The Liberal Unevangelistic SBCMay 01, 2008
There has been a lot of discussion over the last week about the news that the Southern Baptist Convention saw a drop in membership last year. Although numbers had plateaued for years, they have now taken a turn for the worse. Hopefully, the news will be a strong reminder to SBC leaders to be careful about the attacks they make on others. For years, SBC leaders and other conservatives have made the argument that conservative denominations were growing and that liberal ones were shrinking because conservatives believed the Bible. Although that argument may make one feel good in times of growth, it is a dangerous argument to make if a downturn ever occurs. Apparently, the SBC is now liberal and does not believe the Bible! Either that, or they will admit that their logic before was pretty poor. I dealt with this is an Ethics Daily column a couple of years ago. In it I argued:
The real problem with the attack pieces is that an overemphasis on statistics seems to often lead to the false presumption that might makes one right. This argument that more people follow us so we must be correct is a logical fallacy called ad populum ("to the people"). It assumes that a majority of people cannot be wrong, despite the fact that history is littered with such examples: the world is flat, the sun revolves around the earth, slavery is right.The other irony with the latest SBC numbers is the attack that the SBC's Richard Land made just a few months ago on the Baptist groups involved with the Celebration of a New Baptist Covenant. He claimed that all of the groups were plateaued or declining because they did not focus on evangelism. As I documented in an article for Ethics Daily, Land was dead wrong as one-third of the groups were growing--and at much higher rates than the SBC--and that the overall number for all of the groups was growing. Using Land's logic, that means that the SBC is in decline because they do not care about evangelism! This is a good reminder not to build our arguments based on faulty logic and self-serving factors because things may change and we could find ourselves on the other side.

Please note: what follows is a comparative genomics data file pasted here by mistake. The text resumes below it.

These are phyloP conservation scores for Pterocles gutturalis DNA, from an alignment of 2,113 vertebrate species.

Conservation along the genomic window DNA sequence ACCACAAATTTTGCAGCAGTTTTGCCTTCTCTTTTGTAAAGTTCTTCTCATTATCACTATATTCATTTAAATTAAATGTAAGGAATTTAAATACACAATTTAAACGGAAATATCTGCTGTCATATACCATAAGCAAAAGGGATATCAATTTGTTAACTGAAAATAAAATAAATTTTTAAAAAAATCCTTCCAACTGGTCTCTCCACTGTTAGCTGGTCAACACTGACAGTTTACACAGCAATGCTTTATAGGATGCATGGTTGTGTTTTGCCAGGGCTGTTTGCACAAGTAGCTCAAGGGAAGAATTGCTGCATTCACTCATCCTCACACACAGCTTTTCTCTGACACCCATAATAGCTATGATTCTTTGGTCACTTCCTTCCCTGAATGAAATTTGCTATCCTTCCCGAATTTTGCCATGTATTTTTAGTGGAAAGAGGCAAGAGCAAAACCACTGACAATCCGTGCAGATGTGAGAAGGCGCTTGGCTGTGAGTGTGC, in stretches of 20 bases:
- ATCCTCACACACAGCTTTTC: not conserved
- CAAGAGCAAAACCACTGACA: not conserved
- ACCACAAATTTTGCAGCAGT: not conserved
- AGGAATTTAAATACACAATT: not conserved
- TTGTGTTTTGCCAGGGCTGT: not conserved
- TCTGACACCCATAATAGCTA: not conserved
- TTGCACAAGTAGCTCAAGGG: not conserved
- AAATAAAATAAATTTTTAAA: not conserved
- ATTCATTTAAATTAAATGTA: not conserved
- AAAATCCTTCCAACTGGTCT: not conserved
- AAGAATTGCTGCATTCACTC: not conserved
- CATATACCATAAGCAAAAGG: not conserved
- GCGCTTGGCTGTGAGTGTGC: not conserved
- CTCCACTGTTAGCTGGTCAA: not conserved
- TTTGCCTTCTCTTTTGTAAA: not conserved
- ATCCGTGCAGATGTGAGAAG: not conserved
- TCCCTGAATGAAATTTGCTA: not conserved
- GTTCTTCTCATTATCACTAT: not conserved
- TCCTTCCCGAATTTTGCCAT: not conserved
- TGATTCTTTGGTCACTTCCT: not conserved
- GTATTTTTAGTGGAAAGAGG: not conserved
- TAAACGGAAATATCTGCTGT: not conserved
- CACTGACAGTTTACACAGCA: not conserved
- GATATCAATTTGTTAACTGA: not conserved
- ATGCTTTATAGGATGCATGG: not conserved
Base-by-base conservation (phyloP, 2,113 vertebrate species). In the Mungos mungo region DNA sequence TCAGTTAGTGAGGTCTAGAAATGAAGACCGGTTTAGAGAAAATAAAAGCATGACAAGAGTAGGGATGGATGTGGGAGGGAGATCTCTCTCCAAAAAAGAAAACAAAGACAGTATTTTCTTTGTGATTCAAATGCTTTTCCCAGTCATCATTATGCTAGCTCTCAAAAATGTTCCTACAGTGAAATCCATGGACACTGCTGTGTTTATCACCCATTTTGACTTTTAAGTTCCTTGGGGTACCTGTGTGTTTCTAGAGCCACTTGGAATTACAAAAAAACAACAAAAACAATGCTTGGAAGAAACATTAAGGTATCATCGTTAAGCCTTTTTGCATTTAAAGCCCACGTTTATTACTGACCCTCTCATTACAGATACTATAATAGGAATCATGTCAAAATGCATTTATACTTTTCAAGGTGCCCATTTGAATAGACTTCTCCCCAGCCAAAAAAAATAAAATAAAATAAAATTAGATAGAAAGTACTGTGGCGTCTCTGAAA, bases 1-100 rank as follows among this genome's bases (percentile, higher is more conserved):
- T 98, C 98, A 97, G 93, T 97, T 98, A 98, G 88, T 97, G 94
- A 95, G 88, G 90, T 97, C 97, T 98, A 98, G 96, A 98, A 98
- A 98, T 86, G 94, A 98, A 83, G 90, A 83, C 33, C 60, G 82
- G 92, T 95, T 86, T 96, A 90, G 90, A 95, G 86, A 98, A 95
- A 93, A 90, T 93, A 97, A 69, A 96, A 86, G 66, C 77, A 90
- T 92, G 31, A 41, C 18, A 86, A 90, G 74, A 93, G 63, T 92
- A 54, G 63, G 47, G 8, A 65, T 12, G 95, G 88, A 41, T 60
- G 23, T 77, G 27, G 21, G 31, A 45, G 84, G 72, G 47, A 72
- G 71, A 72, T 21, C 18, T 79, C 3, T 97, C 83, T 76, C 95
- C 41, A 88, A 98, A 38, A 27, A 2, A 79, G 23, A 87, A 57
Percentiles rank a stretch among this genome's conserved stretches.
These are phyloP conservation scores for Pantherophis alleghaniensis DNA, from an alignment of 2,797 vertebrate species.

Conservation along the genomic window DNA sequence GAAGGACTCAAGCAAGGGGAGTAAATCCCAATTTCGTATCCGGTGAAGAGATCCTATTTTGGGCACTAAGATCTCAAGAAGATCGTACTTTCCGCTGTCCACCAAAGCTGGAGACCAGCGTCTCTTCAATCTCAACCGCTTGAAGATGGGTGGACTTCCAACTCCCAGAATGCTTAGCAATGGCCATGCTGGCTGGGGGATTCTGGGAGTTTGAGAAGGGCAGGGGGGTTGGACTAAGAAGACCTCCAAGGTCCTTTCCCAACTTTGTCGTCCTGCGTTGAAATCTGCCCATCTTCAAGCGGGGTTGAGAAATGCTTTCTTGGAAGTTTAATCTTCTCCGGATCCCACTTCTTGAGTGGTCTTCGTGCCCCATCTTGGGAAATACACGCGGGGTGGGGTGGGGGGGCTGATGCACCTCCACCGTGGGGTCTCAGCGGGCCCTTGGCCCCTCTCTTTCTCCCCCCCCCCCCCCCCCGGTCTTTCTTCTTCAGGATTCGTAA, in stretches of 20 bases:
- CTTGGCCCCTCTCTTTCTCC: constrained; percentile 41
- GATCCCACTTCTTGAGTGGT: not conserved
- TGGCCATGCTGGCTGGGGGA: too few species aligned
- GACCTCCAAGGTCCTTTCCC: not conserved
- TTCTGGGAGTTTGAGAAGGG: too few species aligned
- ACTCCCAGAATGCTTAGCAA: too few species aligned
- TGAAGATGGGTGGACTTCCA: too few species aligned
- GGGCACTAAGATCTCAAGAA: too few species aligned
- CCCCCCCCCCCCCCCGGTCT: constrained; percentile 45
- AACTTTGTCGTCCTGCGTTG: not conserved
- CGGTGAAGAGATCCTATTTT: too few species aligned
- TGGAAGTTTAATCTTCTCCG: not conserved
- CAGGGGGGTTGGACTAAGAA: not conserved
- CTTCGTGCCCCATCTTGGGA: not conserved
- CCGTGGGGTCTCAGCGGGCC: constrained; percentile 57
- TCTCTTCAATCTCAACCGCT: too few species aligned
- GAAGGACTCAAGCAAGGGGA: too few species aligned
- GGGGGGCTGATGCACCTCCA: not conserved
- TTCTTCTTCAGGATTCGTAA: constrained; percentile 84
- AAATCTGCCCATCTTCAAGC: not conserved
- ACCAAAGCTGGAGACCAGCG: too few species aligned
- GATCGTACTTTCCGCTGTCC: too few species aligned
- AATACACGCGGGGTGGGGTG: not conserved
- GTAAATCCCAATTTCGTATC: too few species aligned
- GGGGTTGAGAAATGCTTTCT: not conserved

Can doctrine really be established by a majority vote? This numerical size argument has commonly been used in the past to "prove" that mainline churches are wrong because they are declining and that conservative churches are correct because they are growing. David Shiflett makes this argument in his book Exodus: Why Americans are Fleeing Liberal Churches for Conservative Christianity.
With this poor reasoning, one must accept Mormons as theologically correct, since they are among the fastest-growing religious groups in the U.S. Or one must believe that the breakaway Episcopalians are wrong on the issue of homosexuality because they are so small in comparison to the rest of the denomination. Or one must believe that early Baptists were wrong because they were so small in number.
... Rather than being so focused on quantitative data, perhaps we should care more about the qualitative. I have known churches with 25 people that do more for the Kingdom than churches 10 times as large. Yet, the larger church might point to their numbers as proof that they are more right with God. Thankfully, God is with us when two or three are gathered in His name, not only when we are part of the largest group.